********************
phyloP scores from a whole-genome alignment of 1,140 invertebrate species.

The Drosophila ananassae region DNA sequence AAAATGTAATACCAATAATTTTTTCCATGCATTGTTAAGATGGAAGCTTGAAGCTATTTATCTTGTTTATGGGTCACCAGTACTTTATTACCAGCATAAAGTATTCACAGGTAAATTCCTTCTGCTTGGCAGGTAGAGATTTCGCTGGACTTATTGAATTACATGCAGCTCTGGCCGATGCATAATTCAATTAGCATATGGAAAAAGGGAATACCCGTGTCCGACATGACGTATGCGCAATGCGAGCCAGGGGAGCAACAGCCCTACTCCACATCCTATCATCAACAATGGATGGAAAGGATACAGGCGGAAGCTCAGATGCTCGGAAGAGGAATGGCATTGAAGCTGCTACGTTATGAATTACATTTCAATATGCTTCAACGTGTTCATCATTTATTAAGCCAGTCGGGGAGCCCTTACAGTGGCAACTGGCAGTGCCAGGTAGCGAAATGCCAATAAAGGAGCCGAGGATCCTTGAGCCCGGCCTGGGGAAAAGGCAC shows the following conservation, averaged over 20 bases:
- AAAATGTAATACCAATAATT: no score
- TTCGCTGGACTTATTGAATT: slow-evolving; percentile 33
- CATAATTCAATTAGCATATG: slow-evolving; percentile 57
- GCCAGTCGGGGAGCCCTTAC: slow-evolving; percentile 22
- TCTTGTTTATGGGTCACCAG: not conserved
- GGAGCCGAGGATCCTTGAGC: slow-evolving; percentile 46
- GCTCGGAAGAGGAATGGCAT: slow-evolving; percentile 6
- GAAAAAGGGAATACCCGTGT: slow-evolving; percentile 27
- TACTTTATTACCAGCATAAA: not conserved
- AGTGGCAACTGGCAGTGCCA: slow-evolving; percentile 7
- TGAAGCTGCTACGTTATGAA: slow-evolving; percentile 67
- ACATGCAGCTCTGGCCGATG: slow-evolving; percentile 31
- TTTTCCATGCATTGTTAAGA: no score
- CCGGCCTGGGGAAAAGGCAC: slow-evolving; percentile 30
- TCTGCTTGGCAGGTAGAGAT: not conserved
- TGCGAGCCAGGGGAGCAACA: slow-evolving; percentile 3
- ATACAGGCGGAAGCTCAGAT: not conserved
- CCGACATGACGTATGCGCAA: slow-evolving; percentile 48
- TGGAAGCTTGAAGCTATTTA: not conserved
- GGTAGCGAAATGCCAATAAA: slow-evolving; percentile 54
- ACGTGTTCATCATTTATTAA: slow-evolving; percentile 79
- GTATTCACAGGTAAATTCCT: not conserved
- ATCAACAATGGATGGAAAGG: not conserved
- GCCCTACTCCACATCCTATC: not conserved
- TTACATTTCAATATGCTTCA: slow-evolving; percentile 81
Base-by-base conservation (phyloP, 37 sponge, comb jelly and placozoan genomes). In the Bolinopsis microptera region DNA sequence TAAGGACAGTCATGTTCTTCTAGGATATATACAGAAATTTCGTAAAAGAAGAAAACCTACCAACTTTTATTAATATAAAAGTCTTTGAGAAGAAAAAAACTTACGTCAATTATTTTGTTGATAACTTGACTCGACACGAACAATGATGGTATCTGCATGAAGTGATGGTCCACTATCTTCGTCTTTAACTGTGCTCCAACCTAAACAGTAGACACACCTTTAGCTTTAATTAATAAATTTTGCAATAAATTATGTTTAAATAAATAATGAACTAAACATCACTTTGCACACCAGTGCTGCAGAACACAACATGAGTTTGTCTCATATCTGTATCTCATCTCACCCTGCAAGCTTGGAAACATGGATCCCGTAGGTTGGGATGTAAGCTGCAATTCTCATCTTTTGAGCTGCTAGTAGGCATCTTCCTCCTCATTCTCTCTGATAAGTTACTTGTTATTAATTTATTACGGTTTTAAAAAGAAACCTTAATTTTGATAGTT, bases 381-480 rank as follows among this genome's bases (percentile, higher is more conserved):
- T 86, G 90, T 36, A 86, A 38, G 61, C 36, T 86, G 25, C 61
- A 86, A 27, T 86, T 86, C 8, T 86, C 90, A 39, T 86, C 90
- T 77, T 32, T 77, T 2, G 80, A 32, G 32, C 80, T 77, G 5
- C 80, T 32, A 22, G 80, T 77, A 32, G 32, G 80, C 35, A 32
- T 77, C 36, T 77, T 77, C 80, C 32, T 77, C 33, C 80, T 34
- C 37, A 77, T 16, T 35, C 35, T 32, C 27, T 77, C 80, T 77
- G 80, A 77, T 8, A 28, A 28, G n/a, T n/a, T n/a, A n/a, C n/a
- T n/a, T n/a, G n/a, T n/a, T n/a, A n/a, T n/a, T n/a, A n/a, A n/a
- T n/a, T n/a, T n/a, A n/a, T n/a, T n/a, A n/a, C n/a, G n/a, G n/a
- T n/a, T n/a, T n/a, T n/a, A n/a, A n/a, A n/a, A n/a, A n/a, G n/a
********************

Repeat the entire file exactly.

phyloP scores from a whole-genome alignment of 1,140 invertebrate species.

The Drosophila ananassae region DNA sequence AAAATGTAATACCAATAATTTTTTCCATGCATTGTTAAGATGGAAGCTTGAAGCTATTTATCTTGTTTATGGGTCACCAGTACTTTATTACCAGCATAAAGTATTCACAGGTAAATTCCTTCTGCTTGGCAGGTAGAGATTTCGCTGGACTTATTGAATTACATGCAGCTCTGGCCGATGCATAATTCAATTAGCATATGGAAAAAGGGAATACCCGTGTCCGACATGACGTATGCGCAATGCGAGCCAGGGGAGCAACAGCCCTACTCCACATCCTATCATCAACAATGGATGGAAAGGATACAGGCGGAAGCTCAGATGCTCGGAAGAGGAATGGCATTGAAGCTGCTACGTTATGAATTACATTTCAATATGCTTCAACGTGTTCATCATTTATTAAGCCAGTCGGGGAGCCCTTACAGTGGCAACTGGCAGTGCCAGGTAGCGAAATGCCAATAAAGGAGCCGAGGATCCTTGAGCCCGGCCTGGGGAAAAGGCAC shows the following conservation, averaged over 20 bases:
- AAAATGTAATACCAATAATT: no score
- TTCGCTGGACTTATTGAATT: slow-evolving; percentile 33
- CATAATTCAATTAGCATATG: slow-evolving; percentile 57
- GCCAGTCGGGGAGCCCTTAC: slow-evolving; percentile 22
- TCTTGTTTATGGGTCACCAG: not conserved
- GGAGCCGAGGATCCTTGAGC: slow-evolving; percentile 46
- GCTCGGAAGAGGAATGGCAT: slow-evolving; percentile 6
- GAAAAAGGGAATACCCGTGT: slow-evolving; percentile 27
- TACTTTATTACCAGCATAAA: not conserved
- AGTGGCAACTGGCAGTGCCA: slow-evolving; percentile 7
- TGAAGCTGCTACGTTATGAA: slow-evolving; percentile 67
- ACATGCAGCTCTGGCCGATG: slow-evolving; percentile 31
- TTTTCCATGCATTGTTAAGA: no score
- CCGGCCTGGGGAAAAGGCAC: slow-evolving; percentile 30
- TCTGCTTGGCAGGTAGAGAT: not conserved
- TGCGAGCCAGGGGAGCAACA: slow-evolving; percentile 3
- ATACAGGCGGAAGCTCAGAT: not conserved
- CCGACATGACGTATGCGCAA: slow-evolving; percentile 48
- TGGAAGCTTGAAGCTATTTA: not conserved
- GGTAGCGAAATGCCAATAAA: slow-evolving; percentile 54
- ACGTGTTCATCATTTATTAA: slow-evolving; percentile 79
- GTATTCACAGGTAAATTCCT: not conserved
- ATCAACAATGGATGGAAAGG: not conserved
- GCCCTACTCCACATCCTATC: not conserved
- TTACATTTCAATATGCTTCA: slow-evolving; percentile 81
Base-by-base conservation (phyloP, 37 sponge, comb jelly and placozoan genomes). In the Bolinopsis microptera region DNA sequence TAAGGACAGTCATGTTCTTCTAGGATATATACAGAAATTTCGTAAAAGAAGAAAACCTACCAACTTTTATTAATATAAAAGTCTTTGAGAAGAAAAAAACTTACGTCAATTATTTTGTTGATAACTTGACTCGACACGAACAATGATGGTATCTGCATGAAGTGATGGTCCACTATCTTCGTCTTTAACTGTGCTCCAACCTAAACAGTAGACACACCTTTAGCTTTAATTAATAAATTTTGCAATAAATTATGTTTAAATAAATAATGAACTAAACATCACTTTGCACACCAGTGCTGCAGAACACAACATGAGTTTGTCTCATATCTGTATCTCATCTCACCCTGCAAGCTTGGAAACATGGATCCCGTAGGTTGGGATGTAAGCTGCAATTCTCATCTTTTGAGCTGCTAGTAGGCATCTTCCTCCTCATTCTCTCTGATAAGTTACTTGTTATTAATTTATTACGGTTTTAAAAAGAAACCTTAATTTTGATAGTT, bases 381-480 rank as follows among this genome's bases (percentile, higher is more conserved):
- T 86, G 90, T 36, A 86, A 38, G 61, C 36, T 86, G 25, C 61
- A 86, A 27, T 86, T 86, C 8, T 86, C 90, A 39, T 86, C 90
- T 77, T 32, T 77, T 2, G 80, A 32, G 32, C 80, T 77, G 5
- C 80, T 32, A 22, G 80, T 77, A 32, G 32, G 80, C 35, A 32
- T 77, C 36, T 77, T 77, C 80, C 32, T 77, C 33, C 80, T 34
- C 37, A 77, T 16, T 35, C 35, T 32, C 27, T 77, C 80, T 77
- G 80, A 77, T 8, A 28, A 28, G n/a, T n/a, T n/a, A n/a, C n/a
- T n/a, T n/a, G n/a, T n/a, T n/a, A n/a, T n/a, T n/a, A n/a, A n/a
- T n/a, T n/a, T n/a, A n/a, T n/a, T n/a, A n/a, C n/a, G n/a, G n/a
- T n/a, T n/a, T n/a, T n/a, A n/a, A n/a, A n/a, A n/a, A n/a, G n/a